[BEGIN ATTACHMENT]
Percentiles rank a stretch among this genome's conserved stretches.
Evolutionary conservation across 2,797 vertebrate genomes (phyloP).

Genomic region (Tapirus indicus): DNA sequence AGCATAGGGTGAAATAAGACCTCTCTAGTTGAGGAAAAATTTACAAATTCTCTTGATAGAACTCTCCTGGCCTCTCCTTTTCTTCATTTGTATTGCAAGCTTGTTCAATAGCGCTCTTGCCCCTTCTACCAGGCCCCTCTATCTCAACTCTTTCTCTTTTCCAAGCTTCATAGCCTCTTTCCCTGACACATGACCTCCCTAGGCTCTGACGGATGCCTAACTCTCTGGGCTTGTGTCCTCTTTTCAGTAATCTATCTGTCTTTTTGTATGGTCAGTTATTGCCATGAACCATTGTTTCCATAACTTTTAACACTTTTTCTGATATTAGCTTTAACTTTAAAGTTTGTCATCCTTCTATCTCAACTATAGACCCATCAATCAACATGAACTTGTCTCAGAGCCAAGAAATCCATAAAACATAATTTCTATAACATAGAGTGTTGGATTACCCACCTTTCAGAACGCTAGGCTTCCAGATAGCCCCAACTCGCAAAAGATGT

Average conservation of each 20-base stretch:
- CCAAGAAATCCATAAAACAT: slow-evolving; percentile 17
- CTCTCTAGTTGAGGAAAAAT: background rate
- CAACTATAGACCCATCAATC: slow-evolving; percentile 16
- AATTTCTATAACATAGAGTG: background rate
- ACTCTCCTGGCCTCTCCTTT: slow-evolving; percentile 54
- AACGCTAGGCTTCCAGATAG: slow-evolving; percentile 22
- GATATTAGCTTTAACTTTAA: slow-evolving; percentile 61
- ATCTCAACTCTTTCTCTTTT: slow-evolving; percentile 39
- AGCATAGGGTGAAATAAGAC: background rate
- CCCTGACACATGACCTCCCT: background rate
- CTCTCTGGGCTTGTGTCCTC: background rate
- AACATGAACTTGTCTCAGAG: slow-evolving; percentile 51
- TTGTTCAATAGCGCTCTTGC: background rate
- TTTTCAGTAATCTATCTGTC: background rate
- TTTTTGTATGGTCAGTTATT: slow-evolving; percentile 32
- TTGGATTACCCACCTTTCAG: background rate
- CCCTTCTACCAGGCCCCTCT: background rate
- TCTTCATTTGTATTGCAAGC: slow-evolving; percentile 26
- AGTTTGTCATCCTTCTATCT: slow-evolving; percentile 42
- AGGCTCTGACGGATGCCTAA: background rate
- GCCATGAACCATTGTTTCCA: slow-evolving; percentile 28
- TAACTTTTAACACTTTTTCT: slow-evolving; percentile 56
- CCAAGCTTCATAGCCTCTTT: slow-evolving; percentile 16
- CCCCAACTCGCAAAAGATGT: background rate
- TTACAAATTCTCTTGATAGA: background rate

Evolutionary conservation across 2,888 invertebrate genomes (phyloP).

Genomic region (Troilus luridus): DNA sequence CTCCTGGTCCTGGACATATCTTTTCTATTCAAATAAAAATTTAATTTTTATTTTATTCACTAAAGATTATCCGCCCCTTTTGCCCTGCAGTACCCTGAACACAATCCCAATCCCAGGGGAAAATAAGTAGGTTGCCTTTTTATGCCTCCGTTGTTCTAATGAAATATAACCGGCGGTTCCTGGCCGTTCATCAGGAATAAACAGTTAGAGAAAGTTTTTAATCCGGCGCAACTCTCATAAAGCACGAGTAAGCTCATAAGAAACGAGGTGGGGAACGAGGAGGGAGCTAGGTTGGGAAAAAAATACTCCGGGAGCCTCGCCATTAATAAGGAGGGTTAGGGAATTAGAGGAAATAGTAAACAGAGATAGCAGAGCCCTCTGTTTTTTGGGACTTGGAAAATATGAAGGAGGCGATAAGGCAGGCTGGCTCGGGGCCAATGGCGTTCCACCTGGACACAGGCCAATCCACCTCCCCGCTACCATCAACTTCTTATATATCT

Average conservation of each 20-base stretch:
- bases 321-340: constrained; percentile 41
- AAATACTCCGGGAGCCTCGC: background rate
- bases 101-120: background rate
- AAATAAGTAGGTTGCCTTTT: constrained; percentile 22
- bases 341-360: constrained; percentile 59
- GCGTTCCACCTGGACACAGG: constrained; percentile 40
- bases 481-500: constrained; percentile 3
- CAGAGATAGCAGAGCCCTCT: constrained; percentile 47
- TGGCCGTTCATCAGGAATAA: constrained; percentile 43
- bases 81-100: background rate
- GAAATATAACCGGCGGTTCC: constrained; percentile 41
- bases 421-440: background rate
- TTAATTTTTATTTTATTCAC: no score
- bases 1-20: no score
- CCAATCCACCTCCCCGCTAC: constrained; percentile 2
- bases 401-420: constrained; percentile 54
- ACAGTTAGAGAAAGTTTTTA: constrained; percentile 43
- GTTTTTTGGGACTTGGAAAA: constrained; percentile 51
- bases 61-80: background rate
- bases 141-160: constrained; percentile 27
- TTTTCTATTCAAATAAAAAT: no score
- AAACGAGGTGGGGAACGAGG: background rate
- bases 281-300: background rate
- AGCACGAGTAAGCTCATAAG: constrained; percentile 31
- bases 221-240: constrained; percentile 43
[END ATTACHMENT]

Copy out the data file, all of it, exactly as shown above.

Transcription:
Percentiles rank a stretch among this genome's conserved stretches.
Evolutionary conservation across 2,797 vertebrate genomes (phyloP).

Genomic region (Tapirus indicus): DNA sequence AGCATAGGGTGAAATAAGACCTCTCTAGTTGAGGAAAAATTTACAAATTCTCTTGATAGAACTCTCCTGGCCTCTCCTTTTCTTCATTTGTATTGCAAGCTTGTTCAATAGCGCTCTTGCCCCTTCTACCAGGCCCCTCTATCTCAACTCTTTCTCTTTTCCAAGCTTCATAGCCTCTTTCCCTGACACATGACCTCCCTAGGCTCTGACGGATGCCTAACTCTCTGGGCTTGTGTCCTCTTTTCAGTAATCTATCTGTCTTTTTGTATGGTCAGTTATTGCCATGAACCATTGTTTCCATAACTTTTAACACTTTTTCTGATATTAGCTTTAACTTTAAAGTTTGTCATCCTTCTATCTCAACTATAGACCCATCAATCAACATGAACTTGTCTCAGAGCCAAGAAATCCATAAAACATAATTTCTATAACATAGAGTGTTGGATTACCCACCTTTCAGAACGCTAGGCTTCCAGATAGCCCCAACTCGCAAAAGATGT

Average conservation of each 20-base stretch:
- CCAAGAAATCCATAAAACAT: slow-evolving; percentile 17
- CTCTCTAGTTGAGGAAAAAT: background rate
- CAACTATAGACCCATCAATC: slow-evolving; percentile 16
- AATTTCTATAACATAGAGTG: background rate
- ACTCTCCTGGCCTCTCCTTT: slow-evolving; percentile 54
- AACGCTAGGCTTCCAGATAG: slow-evolving; percentile 22
- GATATTAGCTTTAACTTTAA: slow-evolving; percentile 61
- ATCTCAACTCTTTCTCTTTT: slow-evolving; percentile 39
- AGCATAGGGTGAAATAAGAC: background rate
- CCCTGACACATGACCTCCCT: background rate
- CTCTCTGGGCTTGTGTCCTC: background rate
- AACATGAACTTGTCTCAGAG: slow-evolving; percentile 51
- TTGTTCAATAGCGCTCTTGC: background rate
- TTTTCAGTAATCTATCTGTC: background rate
- TTTTTGTATGGTCAGTTATT: slow-evolving; percentile 32
- TTGGATTACCCACCTTTCAG: background rate
- CCCTTCTACCAGGCCCCTCT: background rate
- TCTTCATTTGTATTGCAAGC: slow-evolving; percentile 26
- AGTTTGTCATCCTTCTATCT: slow-evolving; percentile 42
- AGGCTCTGACGGATGCCTAA: background rate
- GCCATGAACCATTGTTTCCA: slow-evolving; percentile 28
- TAACTTTTAACACTTTTTCT: slow-evolving; percentile 56
- CCAAGCTTCATAGCCTCTTT: slow-evolving; percentile 16
- CCCCAACTCGCAAAAGATGT: background rate
- TTACAAATTCTCTTGATAGA: background rate

Evolutionary conservation across 2,888 invertebrate genomes (phyloP).

Genomic region (Troilus luridus): DNA sequence CTCCTGGTCCTGGACATATCTTTTCTATTCAAATAAAAATTTAATTTTTATTTTATTCACTAAAGATTATCCGCCCCTTTTGCCCTGCAGTACCCTGAACACAATCCCAATCCCAGGGGAAAATAAGTAGGTTGCCTTTTTATGCCTCCGTTGTTCTAATGAAATATAACCGGCGGTTCCTGGCCGTTCATCAGGAATAAACAGTTAGAGAAAGTTTTTAATCCGGCGCAACTCTCATAAAGCACGAGTAAGCTCATAAGAAACGAGGTGGGGAACGAGGAGGGAGCTAGGTTGGGAAAAAAATACTCCGGGAGCCTCGCCATTAATAAGGAGGGTTAGGGAATTAGAGGAAATAGTAAACAGAGATAGCAGAGCCCTCTGTTTTTTGGGACTTGGAAAATATGAAGGAGGCGATAAGGCAGGCTGGCTCGGGGCCAATGGCGTTCCACCTGGACACAGGCCAATCCACCTCCCCGCTACCATCAACTTCTTATATATCT

Average conservation of each 20-base stretch:
- bases 321-340: constrained; percentile 41
- AAATACTCCGGGAGCCTCGC: background rate
- bases 101-120: background rate
- AAATAAGTAGGTTGCCTTTT: constrained; percentile 22
- bases 341-360: constrained; percentile 59
- GCGTTCCACCTGGACACAGG: constrained; percentile 40
- bases 481-500: constrained; percentile 3
- CAGAGATAGCAGAGCCCTCT: constrained; percentile 47
- TGGCCGTTCATCAGGAATAA: constrained; percentile 43
- bases 81-100: background rate
- GAAATATAACCGGCGGTTCC: constrained; percentile 41
- bases 421-440: background rate
- TTAATTTTTATTTTATTCAC: no score
- bases 1-20: no score
- CCAATCCACCTCCCCGCTAC: constrained; percentile 2
- bases 401-420: constrained; percentile 54
- ACAGTTAGAGAAAGTTTTTA: constrained; percentile 43
- GTTTTTTGGGACTTGGAAAA: constrained; percentile 51
- bases 61-80: background rate
- bases 141-160: constrained; percentile 27
- TTTTCTATTCAAATAAAAAT: no score
- AAACGAGGTGGGGAACGAGG: background rate
- bases 281-300: background rate
- AGCACGAGTAAGCTCATAAG: constrained; percentile 31
- bases 221-240: constrained; percentile 43